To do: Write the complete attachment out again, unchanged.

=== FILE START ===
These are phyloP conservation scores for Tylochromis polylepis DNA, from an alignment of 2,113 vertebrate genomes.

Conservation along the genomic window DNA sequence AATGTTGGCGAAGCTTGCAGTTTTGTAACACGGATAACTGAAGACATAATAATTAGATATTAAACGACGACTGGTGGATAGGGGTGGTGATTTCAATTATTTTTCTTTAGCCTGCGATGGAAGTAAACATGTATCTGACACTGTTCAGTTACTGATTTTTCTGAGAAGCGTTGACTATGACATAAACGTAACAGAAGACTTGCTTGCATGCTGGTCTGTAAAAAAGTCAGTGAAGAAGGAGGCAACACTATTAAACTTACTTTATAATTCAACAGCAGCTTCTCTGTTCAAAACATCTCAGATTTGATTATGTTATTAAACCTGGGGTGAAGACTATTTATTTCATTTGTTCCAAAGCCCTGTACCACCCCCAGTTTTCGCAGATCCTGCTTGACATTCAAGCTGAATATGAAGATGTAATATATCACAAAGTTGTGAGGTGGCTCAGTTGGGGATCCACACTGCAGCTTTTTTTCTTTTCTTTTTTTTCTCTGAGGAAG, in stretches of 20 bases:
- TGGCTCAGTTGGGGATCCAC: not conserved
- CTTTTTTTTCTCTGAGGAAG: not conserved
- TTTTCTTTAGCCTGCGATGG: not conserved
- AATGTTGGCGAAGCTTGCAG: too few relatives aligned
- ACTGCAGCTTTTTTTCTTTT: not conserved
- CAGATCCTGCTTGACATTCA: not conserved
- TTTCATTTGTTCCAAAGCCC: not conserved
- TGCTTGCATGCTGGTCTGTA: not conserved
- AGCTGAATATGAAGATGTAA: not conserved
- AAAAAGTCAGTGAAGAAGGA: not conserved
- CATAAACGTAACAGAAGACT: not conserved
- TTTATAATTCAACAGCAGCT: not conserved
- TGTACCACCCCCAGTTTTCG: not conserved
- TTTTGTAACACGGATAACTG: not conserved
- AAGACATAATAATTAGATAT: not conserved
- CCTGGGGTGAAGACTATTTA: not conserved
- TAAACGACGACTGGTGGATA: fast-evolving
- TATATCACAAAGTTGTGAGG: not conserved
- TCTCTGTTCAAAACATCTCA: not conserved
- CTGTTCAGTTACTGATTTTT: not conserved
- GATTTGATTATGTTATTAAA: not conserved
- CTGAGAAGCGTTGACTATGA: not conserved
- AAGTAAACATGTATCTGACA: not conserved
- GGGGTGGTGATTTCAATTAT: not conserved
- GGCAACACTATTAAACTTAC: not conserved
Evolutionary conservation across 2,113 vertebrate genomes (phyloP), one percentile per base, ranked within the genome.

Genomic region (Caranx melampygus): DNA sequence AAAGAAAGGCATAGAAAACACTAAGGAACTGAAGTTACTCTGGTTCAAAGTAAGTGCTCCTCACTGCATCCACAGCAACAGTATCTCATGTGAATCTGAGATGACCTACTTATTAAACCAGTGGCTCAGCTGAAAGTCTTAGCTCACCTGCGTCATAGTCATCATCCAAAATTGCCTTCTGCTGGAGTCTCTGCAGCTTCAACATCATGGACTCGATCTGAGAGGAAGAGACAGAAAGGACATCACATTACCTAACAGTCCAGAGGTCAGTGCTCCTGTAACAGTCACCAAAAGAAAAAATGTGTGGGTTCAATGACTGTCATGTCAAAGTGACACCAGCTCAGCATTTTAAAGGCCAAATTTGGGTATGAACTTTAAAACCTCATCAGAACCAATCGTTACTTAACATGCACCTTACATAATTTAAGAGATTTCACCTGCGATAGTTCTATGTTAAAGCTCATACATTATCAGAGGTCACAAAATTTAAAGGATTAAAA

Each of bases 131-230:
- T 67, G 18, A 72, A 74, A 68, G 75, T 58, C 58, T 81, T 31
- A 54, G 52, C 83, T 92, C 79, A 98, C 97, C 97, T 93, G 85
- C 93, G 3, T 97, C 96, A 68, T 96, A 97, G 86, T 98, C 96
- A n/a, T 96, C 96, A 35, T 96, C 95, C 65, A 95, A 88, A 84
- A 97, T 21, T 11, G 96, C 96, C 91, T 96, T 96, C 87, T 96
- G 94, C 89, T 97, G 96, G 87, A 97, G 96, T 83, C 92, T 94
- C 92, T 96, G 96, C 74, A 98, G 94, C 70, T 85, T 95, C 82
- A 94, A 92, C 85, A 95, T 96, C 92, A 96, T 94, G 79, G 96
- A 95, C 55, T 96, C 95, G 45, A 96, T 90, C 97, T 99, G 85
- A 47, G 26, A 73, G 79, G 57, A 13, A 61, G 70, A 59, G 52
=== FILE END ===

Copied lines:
These are phyloP conservation scores for Tylochromis polylepis DNA, from an alignment of 2,113 vertebrate genomes.

Conservation along the genomic window DNA sequence AATGTTGGCGAAGCTTGCAGTTTTGTAACACGGATAACTGAAGACATAATAATTAGATATTAAACGACGACTGGTGGATAGGGGTGGTGATTTCAATTATTTTTCTTTAGCCTGCGATGGAAGTAAACATGTATCTGACACTGTTCAGTTACTGATTTTTCTGAGAAGCGTTGACTATGACATAAACGTAACAGAAGACTTGCTTGCATGCTGGTCTGTAAAAAAGTCAGTGAAGAAGGAGGCAACACTATTAAACTTACTTTATAATTCAACAGCAGCTTCTCTGTTCAAAACATCTCAGATTTGATTATGTTATTAAACCTGGGGTGAAGACTATTTATTTCATTTGTTCCAAAGCCCTGTACCACCCCCAGTTTTCGCAGATCCTGCTTGACATTCAAGCTGAATATGAAGATGTAATATATCACAAAGTTGTGAGGTGGCTCAGTTGGGGATCCACACTGCAGCTTTTTTTCTTTTCTTTTTTTTCTCTGAGGAAG, in stretches of 20 bases:
- TGGCTCAGTTGGGGATCCAC: not conserved
- CTTTTTTTTCTCTGAGGAAG: not conserved
- TTTTCTTTAGCCTGCGATGG: not conserved
- AATGTTGGCGAAGCTTGCAG: too few relatives aligned
- ACTGCAGCTTTTTTTCTTTT: not conserved
- CAGATCCTGCTTGACATTCA: not conserved
- TTTCATTTGTTCCAAAGCCC: not conserved
- TGCTTGCATGCTGGTCTGTA: not conserved
- AGCTGAATATGAAGATGTAA: not conserved
- AAAAAGTCAGTGAAGAAGGA: not conserved
- CATAAACGTAACAGAAGACT: not conserved
- TTTATAATTCAACAGCAGCT: not conserved
- TGTACCACCCCCAGTTTTCG: not conserved
- TTTTGTAACACGGATAACTG: not conserved
- AAGACATAATAATTAGATAT: not conserved
- CCTGGGGTGAAGACTATTTA: not conserved
- TAAACGACGACTGGTGGATA: fast-evolving
- TATATCACAAAGTTGTGAGG: not conserved
- TCTCTGTTCAAAACATCTCA: not conserved
- CTGTTCAGTTACTGATTTTT: not conserved
- GATTTGATTATGTTATTAAA: not conserved
- CTGAGAAGCGTTGACTATGA: not conserved
- AAGTAAACATGTATCTGACA: not conserved
- GGGGTGGTGATTTCAATTAT: not conserved
- GGCAACACTATTAAACTTAC: not conserved
Evolutionary conservation across 2,113 vertebrate genomes (phyloP), one percentile per base, ranked within the genome.

Genomic region (Caranx melampygus): DNA sequence AAAGAAAGGCATAGAAAACACTAAGGAACTGAAGTTACTCTGGTTCAAAGTAAGTGCTCCTCACTGCATCCACAGCAACAGTATCTCATGTGAATCTGAGATGACCTACTTATTAAACCAGTGGCTCAGCTGAAAGTCTTAGCTCACCTGCGTCATAGTCATCATCCAAAATTGCCTTCTGCTGGAGTCTCTGCAGCTTCAACATCATGGACTCGATCTGAGAGGAAGAGACAGAAAGGACATCACATTACCTAACAGTCCAGAGGTCAGTGCTCCTGTAACAGTCACCAAAAGAAAAAATGTGTGGGTTCAATGACTGTCATGTCAAAGTGACACCAGCTCAGCATTTTAAAGGCCAAATTTGGGTATGAACTTTAAAACCTCATCAGAACCAATCGTTACTTAACATGCACCTTACATAATTTAAGAGATTTCACCTGCGATAGTTCTATGTTAAAGCTCATACATTATCAGAGGTCACAAAATTTAAAGGATTAAAA

Each of bases 131-230:
- T 67, G 18, A 72, A 74, A 68, G 75, T 58, C 58, T 81, T 31
- A 54, G 52, C 83, T 92, C 79, A 98, C 97, C 97, T 93, G 85
- C 93, G 3, T 97, C 96, A 68, T 96, A 97, G 86, T 98, C 96
- A n/a, T 96, C 96, A 35, T 96, C 95, C 65, A 95, A 88, A 84
- A 97, T 21, T 11, G 96, C 96, C 91, T 96, T 96, C 87, T 96
- G 94, C 89, T 97, G 96, G 87, A 97, G 96, T 83, C 92, T 94
- C 92, T 96, G 96, C 74, A 98, G 94, C 70, T 85, T 95, C 82
- A 94, A 92, C 85, A 95, T 96, C 92, A 96, T 94, G 79, G 96
- A 95, C 55, T 96, C 95, G 45, A 96, T 90, C 97, T 99, G 85
- A 47, G 26, A 73, G 79, G 57, A 13, A 61, G 70, A 59, G 52